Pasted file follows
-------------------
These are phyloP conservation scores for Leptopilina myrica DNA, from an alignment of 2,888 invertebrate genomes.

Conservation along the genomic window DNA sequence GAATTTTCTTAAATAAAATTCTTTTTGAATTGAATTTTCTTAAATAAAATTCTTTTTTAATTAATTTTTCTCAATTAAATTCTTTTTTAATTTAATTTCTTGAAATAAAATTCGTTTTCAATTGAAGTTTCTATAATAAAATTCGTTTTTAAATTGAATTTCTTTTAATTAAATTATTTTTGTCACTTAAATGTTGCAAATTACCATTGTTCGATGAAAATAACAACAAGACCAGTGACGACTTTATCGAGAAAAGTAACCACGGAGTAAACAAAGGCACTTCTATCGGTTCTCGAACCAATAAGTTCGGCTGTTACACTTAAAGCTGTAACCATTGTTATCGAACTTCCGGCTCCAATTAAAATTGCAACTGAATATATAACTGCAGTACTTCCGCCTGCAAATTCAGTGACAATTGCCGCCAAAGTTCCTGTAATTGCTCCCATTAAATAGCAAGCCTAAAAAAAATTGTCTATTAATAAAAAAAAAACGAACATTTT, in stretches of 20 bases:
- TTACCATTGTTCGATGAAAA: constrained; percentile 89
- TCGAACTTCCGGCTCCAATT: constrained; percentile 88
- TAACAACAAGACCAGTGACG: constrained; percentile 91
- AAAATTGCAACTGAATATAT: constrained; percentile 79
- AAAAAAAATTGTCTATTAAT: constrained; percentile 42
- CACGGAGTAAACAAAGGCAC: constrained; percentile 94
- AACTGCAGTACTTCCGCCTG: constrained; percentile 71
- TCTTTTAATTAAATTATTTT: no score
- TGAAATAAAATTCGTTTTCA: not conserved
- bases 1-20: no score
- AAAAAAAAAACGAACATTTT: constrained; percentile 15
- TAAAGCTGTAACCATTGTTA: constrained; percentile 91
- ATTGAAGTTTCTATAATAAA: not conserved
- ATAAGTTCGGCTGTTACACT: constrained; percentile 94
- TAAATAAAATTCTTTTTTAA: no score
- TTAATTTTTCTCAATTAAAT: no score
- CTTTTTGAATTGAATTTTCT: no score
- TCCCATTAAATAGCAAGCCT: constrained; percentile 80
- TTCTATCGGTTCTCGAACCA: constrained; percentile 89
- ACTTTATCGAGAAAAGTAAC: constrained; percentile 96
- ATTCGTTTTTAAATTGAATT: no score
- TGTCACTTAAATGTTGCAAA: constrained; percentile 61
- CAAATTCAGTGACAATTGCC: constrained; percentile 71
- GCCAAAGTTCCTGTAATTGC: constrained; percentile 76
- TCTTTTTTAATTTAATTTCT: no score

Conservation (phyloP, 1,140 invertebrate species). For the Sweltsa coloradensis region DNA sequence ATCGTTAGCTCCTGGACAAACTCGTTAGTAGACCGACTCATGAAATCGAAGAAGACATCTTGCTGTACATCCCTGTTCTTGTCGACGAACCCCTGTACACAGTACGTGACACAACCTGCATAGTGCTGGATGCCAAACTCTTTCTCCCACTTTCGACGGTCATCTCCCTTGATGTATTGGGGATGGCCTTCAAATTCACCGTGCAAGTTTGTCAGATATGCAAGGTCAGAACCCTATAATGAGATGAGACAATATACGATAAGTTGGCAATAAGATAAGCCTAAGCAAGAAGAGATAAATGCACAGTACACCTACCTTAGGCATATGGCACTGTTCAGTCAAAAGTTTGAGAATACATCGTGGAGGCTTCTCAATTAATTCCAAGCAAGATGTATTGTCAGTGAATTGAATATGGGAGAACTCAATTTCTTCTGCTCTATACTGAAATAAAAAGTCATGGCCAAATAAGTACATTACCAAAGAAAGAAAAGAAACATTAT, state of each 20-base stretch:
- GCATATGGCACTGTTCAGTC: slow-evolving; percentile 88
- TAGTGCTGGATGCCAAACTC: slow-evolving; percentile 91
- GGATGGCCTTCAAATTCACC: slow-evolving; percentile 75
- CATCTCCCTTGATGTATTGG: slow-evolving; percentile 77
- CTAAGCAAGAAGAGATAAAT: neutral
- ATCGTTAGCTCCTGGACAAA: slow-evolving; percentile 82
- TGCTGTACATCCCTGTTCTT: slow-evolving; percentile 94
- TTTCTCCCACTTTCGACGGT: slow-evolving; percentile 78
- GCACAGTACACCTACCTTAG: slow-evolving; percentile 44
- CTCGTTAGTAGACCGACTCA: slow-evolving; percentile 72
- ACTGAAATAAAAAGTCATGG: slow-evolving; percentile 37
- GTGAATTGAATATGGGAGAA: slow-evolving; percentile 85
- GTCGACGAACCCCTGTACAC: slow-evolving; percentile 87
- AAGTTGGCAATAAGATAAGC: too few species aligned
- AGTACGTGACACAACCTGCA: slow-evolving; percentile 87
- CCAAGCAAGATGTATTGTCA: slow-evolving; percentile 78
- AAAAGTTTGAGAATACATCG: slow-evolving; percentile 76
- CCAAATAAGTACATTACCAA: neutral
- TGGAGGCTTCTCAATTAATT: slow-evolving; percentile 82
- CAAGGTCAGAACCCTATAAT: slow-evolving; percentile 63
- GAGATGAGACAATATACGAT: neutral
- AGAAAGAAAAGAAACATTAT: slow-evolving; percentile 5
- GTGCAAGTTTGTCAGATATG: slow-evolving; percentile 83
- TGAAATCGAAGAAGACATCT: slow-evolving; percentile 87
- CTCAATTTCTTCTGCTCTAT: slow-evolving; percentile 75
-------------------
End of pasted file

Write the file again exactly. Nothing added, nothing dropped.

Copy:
These are phyloP conservation scores for Leptopilina myrica DNA, from an alignment of 2,888 invertebrate genomes.

Conservation along the genomic window DNA sequence GAATTTTCTTAAATAAAATTCTTTTTGAATTGAATTTTCTTAAATAAAATTCTTTTTTAATTAATTTTTCTCAATTAAATTCTTTTTTAATTTAATTTCTTGAAATAAAATTCGTTTTCAATTGAAGTTTCTATAATAAAATTCGTTTTTAAATTGAATTTCTTTTAATTAAATTATTTTTGTCACTTAAATGTTGCAAATTACCATTGTTCGATGAAAATAACAACAAGACCAGTGACGACTTTATCGAGAAAAGTAACCACGGAGTAAACAAAGGCACTTCTATCGGTTCTCGAACCAATAAGTTCGGCTGTTACACTTAAAGCTGTAACCATTGTTATCGAACTTCCGGCTCCAATTAAAATTGCAACTGAATATATAACTGCAGTACTTCCGCCTGCAAATTCAGTGACAATTGCCGCCAAAGTTCCTGTAATTGCTCCCATTAAATAGCAAGCCTAAAAAAAATTGTCTATTAATAAAAAAAAAACGAACATTTT, in stretches of 20 bases:
- TTACCATTGTTCGATGAAAA: constrained; percentile 89
- TCGAACTTCCGGCTCCAATT: constrained; percentile 88
- TAACAACAAGACCAGTGACG: constrained; percentile 91
- AAAATTGCAACTGAATATAT: constrained; percentile 79
- AAAAAAAATTGTCTATTAAT: constrained; percentile 42
- CACGGAGTAAACAAAGGCAC: constrained; percentile 94
- AACTGCAGTACTTCCGCCTG: constrained; percentile 71
- TCTTTTAATTAAATTATTTT: no score
- TGAAATAAAATTCGTTTTCA: not conserved
- bases 1-20: no score
- AAAAAAAAAACGAACATTTT: constrained; percentile 15
- TAAAGCTGTAACCATTGTTA: constrained; percentile 91
- ATTGAAGTTTCTATAATAAA: not conserved
- ATAAGTTCGGCTGTTACACT: constrained; percentile 94
- TAAATAAAATTCTTTTTTAA: no score
- TTAATTTTTCTCAATTAAAT: no score
- CTTTTTGAATTGAATTTTCT: no score
- TCCCATTAAATAGCAAGCCT: constrained; percentile 80
- TTCTATCGGTTCTCGAACCA: constrained; percentile 89
- ACTTTATCGAGAAAAGTAAC: constrained; percentile 96
- ATTCGTTTTTAAATTGAATT: no score
- TGTCACTTAAATGTTGCAAA: constrained; percentile 61
- CAAATTCAGTGACAATTGCC: constrained; percentile 71
- GCCAAAGTTCCTGTAATTGC: constrained; percentile 76
- TCTTTTTTAATTTAATTTCT: no score

Conservation (phyloP, 1,140 invertebrate species). For the Sweltsa coloradensis region DNA sequence ATCGTTAGCTCCTGGACAAACTCGTTAGTAGACCGACTCATGAAATCGAAGAAGACATCTTGCTGTACATCCCTGTTCTTGTCGACGAACCCCTGTACACAGTACGTGACACAACCTGCATAGTGCTGGATGCCAAACTCTTTCTCCCACTTTCGACGGTCATCTCCCTTGATGTATTGGGGATGGCCTTCAAATTCACCGTGCAAGTTTGTCAGATATGCAAGGTCAGAACCCTATAATGAGATGAGACAATATACGATAAGTTGGCAATAAGATAAGCCTAAGCAAGAAGAGATAAATGCACAGTACACCTACCTTAGGCATATGGCACTGTTCAGTCAAAAGTTTGAGAATACATCGTGGAGGCTTCTCAATTAATTCCAAGCAAGATGTATTGTCAGTGAATTGAATATGGGAGAACTCAATTTCTTCTGCTCTATACTGAAATAAAAAGTCATGGCCAAATAAGTACATTACCAAAGAAAGAAAAGAAACATTAT, state of each 20-base stretch:
- GCATATGGCACTGTTCAGTC: slow-evolving; percentile 88
- TAGTGCTGGATGCCAAACTC: slow-evolving; percentile 91
- GGATGGCCTTCAAATTCACC: slow-evolving; percentile 75
- CATCTCCCTTGATGTATTGG: slow-evolving; percentile 77
- CTAAGCAAGAAGAGATAAAT: neutral
- ATCGTTAGCTCCTGGACAAA: slow-evolving; percentile 82
- TGCTGTACATCCCTGTTCTT: slow-evolving; percentile 94
- TTTCTCCCACTTTCGACGGT: slow-evolving; percentile 78
- GCACAGTACACCTACCTTAG: slow-evolving; percentile 44
- CTCGTTAGTAGACCGACTCA: slow-evolving; percentile 72
- ACTGAAATAAAAAGTCATGG: slow-evolving; percentile 37
- GTGAATTGAATATGGGAGAA: slow-evolving; percentile 85
- GTCGACGAACCCCTGTACAC: slow-evolving; percentile 87
- AAGTTGGCAATAAGATAAGC: too few species aligned
- AGTACGTGACACAACCTGCA: slow-evolving; percentile 87
- CCAAGCAAGATGTATTGTCA: slow-evolving; percentile 78
- AAAAGTTTGAGAATACATCG: slow-evolving; percentile 76
- CCAAATAAGTACATTACCAA: neutral
- TGGAGGCTTCTCAATTAATT: slow-evolving; percentile 82
- CAAGGTCAGAACCCTATAAT: slow-evolving; percentile 63
- GAGATGAGACAATATACGAT: neutral
- AGAAAGAAAAGAAACATTAT: slow-evolving; percentile 5
- GTGCAAGTTTGTCAGATATG: slow-evolving; percentile 83
- TGAAATCGAAGAAGACATCT: slow-evolving; percentile 87
- CTCAATTTCTTCTGCTCTAT: slow-evolving; percentile 75